More than 2 million Americans are now behind bars, according to the Justice Department. That’s one out of every 142 U.S. residents.
Where do those who are eventually released go? What do they do? If they were incarcerated for murder, how do they deal psychologically with their crimes?<?xml:namespace prefix = o ns = “urn:schemas-microsoft-com:office:office” />
In the new film “Levity,” writer-director Ed Solomon floats a story premised on such questions. He recently spoke to EthicsDaily.com from his office in <?xml:namespace prefix = st1 ns = “urn:schemas-microsoft-com:office:smarttags” />Santa Monica, Calif., about how he and his characters deal with lightness in a world governed by gravity.
“Levity” tells the story of Manual Jordan (Billy Bob Thornton), a man freed from prison after two decades for killing a convenience-store cashier.
Manual wanders back to his old neighborhood in search of something—anything to give his life meaning. He encounters a street-wise preacher (Morgan Freeman), a strung-out suburbanite (Kirsten Dunst) and a woman who responds to his need for connectedness (Holly Hunter).
Solomon’s experience with incarcerated teens gave him the script idea. When Solomon was studying economics at UCLA, he tutored teens in a maximum-security juvenile facility. He was especially struck by one teen who kept a picture of the person he had murdered.
That experience stuck with Solomon, who intermittently tinkered with the story as he built a screenwriting career.
The California native wrote for “Laverne and Shirley” and later “It’s Garry Shandling’s Show.” He then shifted to feature movies, penning 1989’s “Bill and Ted’s Excellent Adventure” with college friend Chris Matheson.
“We never thought it would get made,” Solomon said of the comedy about two time-traveling suburbanite teenagers. But it did, grossing over $40 million and sparking a sequel. Solomon went on to write other blockbusters, including “Men in Black” and “Charlie’s Angels.”
“Levity” and “Bill and Ted’s Excellent Adventure” may seem like the far ends of the writing spectrum, but a screenwriter’s approach to writing both is not necessarily altogether different.
“My best shot at getting a handle on it [a script] is if there’s an emotional state of mind that accompanies it,” Solomon said. “It tells me what the key signature is.”
The signature for “Bill and Ted’s” was “a giddy optimism,” he said. “Levity” was “a different key signature, much more like a minor key—more complex, conflicting feelings.”
“I would try to get in touch with my own sense of isolation, detachment, a longing to belong to the human race,” he said, “but a deeper feeling of disconnectedness.”
Research—at least partially—helped Solomon discover that key signature.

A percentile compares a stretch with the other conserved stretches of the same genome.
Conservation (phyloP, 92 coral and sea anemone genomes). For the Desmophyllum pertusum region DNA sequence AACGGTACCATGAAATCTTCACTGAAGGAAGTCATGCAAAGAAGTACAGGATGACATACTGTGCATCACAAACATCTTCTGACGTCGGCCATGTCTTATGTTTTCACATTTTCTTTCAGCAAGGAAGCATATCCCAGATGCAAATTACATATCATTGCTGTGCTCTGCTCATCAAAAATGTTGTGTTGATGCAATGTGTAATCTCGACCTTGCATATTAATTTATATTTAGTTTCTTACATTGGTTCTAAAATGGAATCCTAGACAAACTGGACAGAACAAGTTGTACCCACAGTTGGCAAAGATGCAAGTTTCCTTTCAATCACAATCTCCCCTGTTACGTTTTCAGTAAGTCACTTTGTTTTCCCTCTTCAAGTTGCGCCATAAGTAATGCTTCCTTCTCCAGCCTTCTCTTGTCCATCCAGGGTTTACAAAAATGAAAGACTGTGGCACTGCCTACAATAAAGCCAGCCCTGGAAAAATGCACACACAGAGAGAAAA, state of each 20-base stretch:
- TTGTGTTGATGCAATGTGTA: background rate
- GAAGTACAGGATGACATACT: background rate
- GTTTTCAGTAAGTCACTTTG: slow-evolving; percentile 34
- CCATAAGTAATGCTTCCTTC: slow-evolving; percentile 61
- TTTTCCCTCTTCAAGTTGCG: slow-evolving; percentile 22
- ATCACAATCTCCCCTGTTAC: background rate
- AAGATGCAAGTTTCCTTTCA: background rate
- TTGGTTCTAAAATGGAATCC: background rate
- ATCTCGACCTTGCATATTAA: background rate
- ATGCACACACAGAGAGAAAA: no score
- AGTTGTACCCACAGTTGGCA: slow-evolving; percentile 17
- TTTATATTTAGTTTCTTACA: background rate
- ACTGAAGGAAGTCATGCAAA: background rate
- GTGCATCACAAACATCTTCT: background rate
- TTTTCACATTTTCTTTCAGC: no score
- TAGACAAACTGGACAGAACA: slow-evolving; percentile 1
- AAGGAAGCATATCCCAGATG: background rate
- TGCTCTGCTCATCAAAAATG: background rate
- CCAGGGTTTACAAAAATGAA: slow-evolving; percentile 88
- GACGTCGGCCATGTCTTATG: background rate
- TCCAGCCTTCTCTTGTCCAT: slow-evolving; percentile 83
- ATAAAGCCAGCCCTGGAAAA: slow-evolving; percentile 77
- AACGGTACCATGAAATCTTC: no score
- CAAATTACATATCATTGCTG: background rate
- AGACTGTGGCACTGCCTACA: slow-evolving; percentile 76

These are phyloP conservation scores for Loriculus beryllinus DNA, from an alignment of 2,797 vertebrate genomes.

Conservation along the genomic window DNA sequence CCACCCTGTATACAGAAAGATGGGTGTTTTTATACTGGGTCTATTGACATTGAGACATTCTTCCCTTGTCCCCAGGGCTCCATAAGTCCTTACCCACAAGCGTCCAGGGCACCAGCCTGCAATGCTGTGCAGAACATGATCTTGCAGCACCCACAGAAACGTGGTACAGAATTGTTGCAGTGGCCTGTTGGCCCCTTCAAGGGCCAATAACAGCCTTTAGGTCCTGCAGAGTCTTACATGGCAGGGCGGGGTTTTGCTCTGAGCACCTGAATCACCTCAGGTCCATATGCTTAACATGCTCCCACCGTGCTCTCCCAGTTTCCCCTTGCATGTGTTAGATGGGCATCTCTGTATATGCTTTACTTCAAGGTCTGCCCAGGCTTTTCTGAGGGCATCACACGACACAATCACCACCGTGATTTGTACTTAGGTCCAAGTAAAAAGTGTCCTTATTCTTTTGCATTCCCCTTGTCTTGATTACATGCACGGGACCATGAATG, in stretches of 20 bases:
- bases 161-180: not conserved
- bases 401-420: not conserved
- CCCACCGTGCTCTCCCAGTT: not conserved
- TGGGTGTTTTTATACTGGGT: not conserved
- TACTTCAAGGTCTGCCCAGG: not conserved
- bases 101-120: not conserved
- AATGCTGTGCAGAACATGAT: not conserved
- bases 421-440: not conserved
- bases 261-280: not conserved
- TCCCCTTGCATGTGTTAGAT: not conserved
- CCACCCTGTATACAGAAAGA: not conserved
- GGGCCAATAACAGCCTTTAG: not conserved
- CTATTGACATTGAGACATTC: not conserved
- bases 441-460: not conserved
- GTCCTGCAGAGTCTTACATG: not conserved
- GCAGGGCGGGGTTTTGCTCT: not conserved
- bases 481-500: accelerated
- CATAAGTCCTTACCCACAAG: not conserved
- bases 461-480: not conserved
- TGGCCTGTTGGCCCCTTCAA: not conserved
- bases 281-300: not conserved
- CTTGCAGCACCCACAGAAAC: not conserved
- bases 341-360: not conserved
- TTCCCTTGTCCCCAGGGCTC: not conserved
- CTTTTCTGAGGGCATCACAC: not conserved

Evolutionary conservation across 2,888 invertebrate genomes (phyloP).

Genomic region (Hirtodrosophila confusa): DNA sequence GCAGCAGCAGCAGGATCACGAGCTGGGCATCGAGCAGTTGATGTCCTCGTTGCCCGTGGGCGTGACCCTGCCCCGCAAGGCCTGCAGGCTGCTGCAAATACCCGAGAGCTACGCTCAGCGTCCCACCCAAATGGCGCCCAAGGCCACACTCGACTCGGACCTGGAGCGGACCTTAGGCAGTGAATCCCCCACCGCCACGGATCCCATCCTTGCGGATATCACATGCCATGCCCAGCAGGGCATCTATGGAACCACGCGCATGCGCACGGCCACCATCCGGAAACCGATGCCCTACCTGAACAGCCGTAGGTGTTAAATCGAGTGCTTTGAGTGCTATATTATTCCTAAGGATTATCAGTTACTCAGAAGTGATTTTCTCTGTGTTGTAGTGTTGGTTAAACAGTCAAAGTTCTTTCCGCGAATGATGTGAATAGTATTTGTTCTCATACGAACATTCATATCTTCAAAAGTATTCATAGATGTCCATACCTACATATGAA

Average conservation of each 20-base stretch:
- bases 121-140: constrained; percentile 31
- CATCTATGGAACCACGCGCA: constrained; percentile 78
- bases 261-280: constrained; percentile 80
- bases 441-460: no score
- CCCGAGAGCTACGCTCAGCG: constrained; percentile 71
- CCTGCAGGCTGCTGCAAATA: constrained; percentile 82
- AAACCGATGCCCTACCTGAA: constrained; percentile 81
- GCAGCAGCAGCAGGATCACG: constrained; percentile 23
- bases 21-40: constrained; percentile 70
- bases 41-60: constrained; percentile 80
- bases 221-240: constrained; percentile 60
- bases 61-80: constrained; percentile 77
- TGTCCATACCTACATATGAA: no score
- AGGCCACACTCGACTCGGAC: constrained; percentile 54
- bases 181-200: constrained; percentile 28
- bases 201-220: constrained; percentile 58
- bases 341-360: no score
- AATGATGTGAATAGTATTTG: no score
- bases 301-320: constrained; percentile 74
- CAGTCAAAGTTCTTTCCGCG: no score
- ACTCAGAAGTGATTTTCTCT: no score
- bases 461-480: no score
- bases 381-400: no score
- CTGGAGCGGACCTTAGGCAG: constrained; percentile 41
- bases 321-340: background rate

As he worked on the script, he interviewed people who had committed murders as teenagers. Without exception, he said, all of the convicts were trying to reconcile themselves to society, to work in the community, to help others.
“There were definite consistencies,” he said of the group. “They were all trying to work with kids in one way or another. If they had no religious belief, it was a secular thing. If they believed in God or something, they were doing it through a church group.”
But each bore a burden. Its name: futility.
“Every single person I met thought what they were doing was futile,” he said. “They could help as many kids as possible, but they could never make up for what they had done. And yet they were compelled to do it.”
“It was a painful irony,” he continued. “It was unknowable if they were ever going to make up for what they did. It’s like a bottomless pit, in a way. They don’t know when they’ll stop falling.”
In the movie, Manual’s incarceration actually serves as a kind of net.
“Being locked up for Manual was the only way that he felt there was any kind of justice,” he said. But when he’s let out of prison, he’s lost.
Solomon said if Manual believed in a religious discipline, the movie would be less interesting, because the character would have a clearer path to redemption. But Manual doesn’t believe in God, and his disbelief puts him between a rock and a hard place.
Solomon professes no definite religious point of view, either.
“I would not consider myself a person of faith,” said Solomon. “And I wouldn’t call myself an atheist because you have to be equally convicted. I’m somebody who’s confused by it all.”
“We tend to be a culture with compassion,” he said, “yet we often choose selectively who we’ll have compassion towards. It’s easy to have compassion toward people who deserve it. The real challenge is finding it for people who don’t warrant it.”
“A culture with real compassion would be an amazing thing,” he said. “I don’t know that it’s possible.”
It might not be. It might be, in a word, levity.
Click here for information about free “Levity” screenings in select cities.